Chicago has been such a booming, wealthy city for so many decades that entire eras of its past have been almost wiped out— the wedding cake-Victorian Loop obliterated by the imperial classicism of the 1920s; the cheesy modernism of the 1960s hanging on only in ungentrified suburbs. But just when I’m regretting the obliteration of great chunks of our past, I remember that there’s a city not far away where they survive unselfconsciously. Milwaukee has been prosperous enough all these years that it hasn’t fallen into disrepair, like Detroit, yet at the same time it hasn’t boomed with the force of an atomic bomb, the way Chicago sometimes seems to have. A trip last Saturday with a small group of LTHers to visit an artisanal meat-curing facility was also a chance to travel back in time to several pasts much harder to find traces of in Chicago.
The first stop was Bolzano Artisan Meats, who I’ve posted about before here. Bolzano is Wisconsin’s first cured whole-meat producer (ie., things like prosciutto, rather than sausages), and owner Scott Buer offers “Charcuterie School” to a small group each weekend, in which he explains the basics of how he makes his products. (You can check it out here.) Since we were, so to speak, advanced students who’ve mostly made charcuterie ourselves at some point, we skipped the class and went straight to the factory tour.
I knew Bolzano was located in the former home of Great Lakes Distillery, which I imagined to be some 19th century brick factory in a rapidly gentrifying area of lofts and nightclubs. Turns out it was actually a streamlined 1950s facility in purest Industrial Moderne originally built as a Sealtest dairy, including the former laboratory, armored around with sturdy industrial tile:
—all of which gave “Charcuterie School” even more of a high school feel than I’d expected at first. The refrigerator cases and smoker are all located in a larger, gleaming white room. The first walk-in is for meat that’s been cut up and salted (or will be shortly):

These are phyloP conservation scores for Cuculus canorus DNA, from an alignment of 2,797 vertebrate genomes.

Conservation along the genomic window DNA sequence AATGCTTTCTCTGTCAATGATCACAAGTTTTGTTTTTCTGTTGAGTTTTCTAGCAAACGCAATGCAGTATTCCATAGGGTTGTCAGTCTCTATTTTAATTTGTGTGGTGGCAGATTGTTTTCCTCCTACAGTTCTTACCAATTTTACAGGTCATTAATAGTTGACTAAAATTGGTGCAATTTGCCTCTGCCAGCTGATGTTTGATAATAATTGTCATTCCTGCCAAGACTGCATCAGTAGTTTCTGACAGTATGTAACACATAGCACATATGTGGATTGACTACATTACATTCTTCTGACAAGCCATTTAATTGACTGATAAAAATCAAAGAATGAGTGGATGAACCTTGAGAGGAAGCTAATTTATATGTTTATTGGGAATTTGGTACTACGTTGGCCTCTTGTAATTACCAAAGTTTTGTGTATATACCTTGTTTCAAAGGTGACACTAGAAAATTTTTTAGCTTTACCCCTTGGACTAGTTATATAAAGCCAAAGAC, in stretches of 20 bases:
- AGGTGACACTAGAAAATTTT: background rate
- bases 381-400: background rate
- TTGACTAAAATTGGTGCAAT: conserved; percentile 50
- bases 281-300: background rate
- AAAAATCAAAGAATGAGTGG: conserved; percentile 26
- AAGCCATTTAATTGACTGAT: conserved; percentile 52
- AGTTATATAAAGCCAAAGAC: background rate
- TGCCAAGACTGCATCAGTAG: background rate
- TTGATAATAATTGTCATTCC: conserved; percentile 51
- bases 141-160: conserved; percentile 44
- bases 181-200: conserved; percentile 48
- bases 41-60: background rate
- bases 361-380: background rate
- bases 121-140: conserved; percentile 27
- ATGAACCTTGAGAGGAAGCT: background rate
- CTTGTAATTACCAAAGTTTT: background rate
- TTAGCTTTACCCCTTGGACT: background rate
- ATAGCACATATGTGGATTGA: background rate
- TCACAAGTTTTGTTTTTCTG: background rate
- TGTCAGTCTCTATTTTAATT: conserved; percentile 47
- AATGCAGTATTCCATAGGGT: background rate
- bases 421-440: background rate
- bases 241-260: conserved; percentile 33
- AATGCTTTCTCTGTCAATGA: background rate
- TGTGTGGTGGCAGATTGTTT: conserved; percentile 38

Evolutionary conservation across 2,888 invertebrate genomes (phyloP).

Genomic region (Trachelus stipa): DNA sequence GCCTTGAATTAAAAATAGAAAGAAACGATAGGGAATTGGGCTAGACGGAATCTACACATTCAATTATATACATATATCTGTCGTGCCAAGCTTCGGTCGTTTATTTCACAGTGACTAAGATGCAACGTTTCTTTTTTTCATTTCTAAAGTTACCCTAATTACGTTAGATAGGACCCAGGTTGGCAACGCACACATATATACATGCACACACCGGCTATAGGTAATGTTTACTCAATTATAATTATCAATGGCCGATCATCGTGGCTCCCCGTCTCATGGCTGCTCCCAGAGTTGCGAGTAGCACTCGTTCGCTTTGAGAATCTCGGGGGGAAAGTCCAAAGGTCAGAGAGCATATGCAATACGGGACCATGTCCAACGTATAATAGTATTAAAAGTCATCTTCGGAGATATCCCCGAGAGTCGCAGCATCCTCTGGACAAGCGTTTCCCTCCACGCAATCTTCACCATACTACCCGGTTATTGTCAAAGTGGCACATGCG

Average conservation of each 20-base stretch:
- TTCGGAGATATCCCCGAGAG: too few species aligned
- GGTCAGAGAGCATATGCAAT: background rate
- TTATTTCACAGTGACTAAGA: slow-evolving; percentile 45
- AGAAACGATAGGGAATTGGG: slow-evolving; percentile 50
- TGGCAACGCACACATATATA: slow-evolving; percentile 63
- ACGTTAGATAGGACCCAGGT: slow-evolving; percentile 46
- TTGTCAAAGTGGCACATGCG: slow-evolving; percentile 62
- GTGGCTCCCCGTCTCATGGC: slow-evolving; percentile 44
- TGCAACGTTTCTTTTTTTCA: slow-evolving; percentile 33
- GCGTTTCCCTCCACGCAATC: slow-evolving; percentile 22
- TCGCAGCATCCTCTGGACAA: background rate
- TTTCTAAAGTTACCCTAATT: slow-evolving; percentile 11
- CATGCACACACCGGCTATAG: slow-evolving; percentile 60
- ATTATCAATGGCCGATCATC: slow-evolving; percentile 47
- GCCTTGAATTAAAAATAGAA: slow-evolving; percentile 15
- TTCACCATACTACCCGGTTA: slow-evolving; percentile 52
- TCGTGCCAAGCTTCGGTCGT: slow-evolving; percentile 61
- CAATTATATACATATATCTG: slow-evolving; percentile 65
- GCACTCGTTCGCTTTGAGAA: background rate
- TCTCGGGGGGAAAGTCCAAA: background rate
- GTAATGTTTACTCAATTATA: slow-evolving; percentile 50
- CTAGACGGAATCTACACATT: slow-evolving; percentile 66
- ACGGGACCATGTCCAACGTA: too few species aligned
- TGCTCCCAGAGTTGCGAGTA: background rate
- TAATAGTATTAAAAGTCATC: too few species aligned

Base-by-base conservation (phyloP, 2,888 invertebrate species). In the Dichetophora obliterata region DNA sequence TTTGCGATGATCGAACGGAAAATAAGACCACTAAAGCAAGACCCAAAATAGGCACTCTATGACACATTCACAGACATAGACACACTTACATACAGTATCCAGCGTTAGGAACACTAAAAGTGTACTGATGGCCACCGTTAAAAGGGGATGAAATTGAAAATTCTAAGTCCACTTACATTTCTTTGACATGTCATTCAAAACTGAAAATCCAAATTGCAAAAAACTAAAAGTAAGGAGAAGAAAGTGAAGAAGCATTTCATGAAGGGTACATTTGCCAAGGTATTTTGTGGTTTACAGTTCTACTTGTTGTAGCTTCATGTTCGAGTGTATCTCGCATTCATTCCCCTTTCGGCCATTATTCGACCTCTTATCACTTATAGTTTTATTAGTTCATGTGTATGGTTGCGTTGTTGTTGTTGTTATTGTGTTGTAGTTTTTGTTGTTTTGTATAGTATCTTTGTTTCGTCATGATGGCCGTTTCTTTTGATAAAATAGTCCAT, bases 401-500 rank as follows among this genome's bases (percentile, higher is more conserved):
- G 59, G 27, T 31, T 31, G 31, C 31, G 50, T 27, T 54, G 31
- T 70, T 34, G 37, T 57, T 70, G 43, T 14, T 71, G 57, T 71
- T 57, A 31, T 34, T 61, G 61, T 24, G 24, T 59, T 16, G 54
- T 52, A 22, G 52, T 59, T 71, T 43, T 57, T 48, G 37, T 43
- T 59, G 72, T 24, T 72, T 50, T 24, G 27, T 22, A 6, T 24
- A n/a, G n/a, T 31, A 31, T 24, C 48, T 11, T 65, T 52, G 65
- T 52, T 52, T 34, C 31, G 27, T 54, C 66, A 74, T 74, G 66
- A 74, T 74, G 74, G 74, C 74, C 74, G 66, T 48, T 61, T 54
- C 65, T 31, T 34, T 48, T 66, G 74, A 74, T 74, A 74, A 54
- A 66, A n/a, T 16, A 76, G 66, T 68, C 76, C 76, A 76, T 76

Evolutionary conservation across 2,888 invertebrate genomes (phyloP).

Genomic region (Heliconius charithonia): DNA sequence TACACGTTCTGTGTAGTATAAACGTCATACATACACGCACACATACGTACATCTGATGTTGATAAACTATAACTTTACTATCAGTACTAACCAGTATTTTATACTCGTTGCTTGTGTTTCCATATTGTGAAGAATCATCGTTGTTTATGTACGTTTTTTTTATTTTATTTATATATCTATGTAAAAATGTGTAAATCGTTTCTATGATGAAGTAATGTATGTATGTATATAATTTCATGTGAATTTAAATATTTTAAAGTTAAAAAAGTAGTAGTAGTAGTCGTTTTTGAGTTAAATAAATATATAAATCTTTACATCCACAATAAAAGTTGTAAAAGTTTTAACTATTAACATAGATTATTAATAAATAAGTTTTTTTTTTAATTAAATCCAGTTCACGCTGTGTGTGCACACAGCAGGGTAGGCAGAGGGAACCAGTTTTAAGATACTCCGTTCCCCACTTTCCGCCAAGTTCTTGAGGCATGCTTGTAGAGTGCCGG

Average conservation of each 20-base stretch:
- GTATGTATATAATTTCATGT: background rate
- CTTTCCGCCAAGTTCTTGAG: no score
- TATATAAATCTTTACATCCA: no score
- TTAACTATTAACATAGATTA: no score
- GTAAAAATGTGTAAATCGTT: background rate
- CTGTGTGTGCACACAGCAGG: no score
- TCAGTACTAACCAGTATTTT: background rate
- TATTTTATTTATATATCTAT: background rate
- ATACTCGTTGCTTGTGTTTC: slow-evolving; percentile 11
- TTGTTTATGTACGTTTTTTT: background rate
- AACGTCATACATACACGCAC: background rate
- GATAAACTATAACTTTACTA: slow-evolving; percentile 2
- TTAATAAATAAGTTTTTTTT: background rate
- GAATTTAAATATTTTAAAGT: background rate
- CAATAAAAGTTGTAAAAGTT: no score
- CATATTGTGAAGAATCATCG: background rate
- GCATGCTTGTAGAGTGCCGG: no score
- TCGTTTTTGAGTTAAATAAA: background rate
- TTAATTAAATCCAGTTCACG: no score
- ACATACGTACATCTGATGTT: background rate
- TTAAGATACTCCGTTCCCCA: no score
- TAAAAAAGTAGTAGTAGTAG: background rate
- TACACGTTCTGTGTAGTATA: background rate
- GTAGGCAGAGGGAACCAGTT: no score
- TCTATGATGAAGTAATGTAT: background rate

while the second is for things hanging and drying out:
There’s also a little shop open on weekends, where you can pick up their goods.
Scott told us how the business has evolved since he sent me his first products some months back. He’s now working with whole hogs, which since he doesn’t make sausage, has necessitated some creativity in terms of his product offerings; he’s invented some of the cured products he’s offering, such as Suslende, which means sweet loin and is simply a cured loin with some maple syrup added to the cure. It also requires managing refrigerator space carefully, when you have a products, prosciutto, which takes nine months; it would be easy to fill the fridge with hams and then have nothing to sell for most of a year, at which point you would go bankrupt before anyone got to try any of those hams.
He also told us about the regulatory hurdles he had to overcome. Fortunately for him, since he’s mostly dealing with the state, who are at least vaguely supportive of agriculture-related businesses, he was able to find at least a certain level of cooperation in exploring this uncharted territory, and wasn’t caught in the Catch-22 of “nobody’s doing it, therefore there are no rules, therefore it can’t be done,” as Chicago food businesses have been lately.
One change that’s unfortunate, if understandable, is that he’s about to switch to only selling sliced product; he’s had too much trouble with people who buy chunks and then can’t cut them properly and come back, looking to get their product sliced. But I like dicing the pancetta and guanciale from larger than the paper-thin slices, so I stocked up on those in chunk form during this trip, and recommend making your reservation for charcuterie school and picking up a little of everything at their store soon.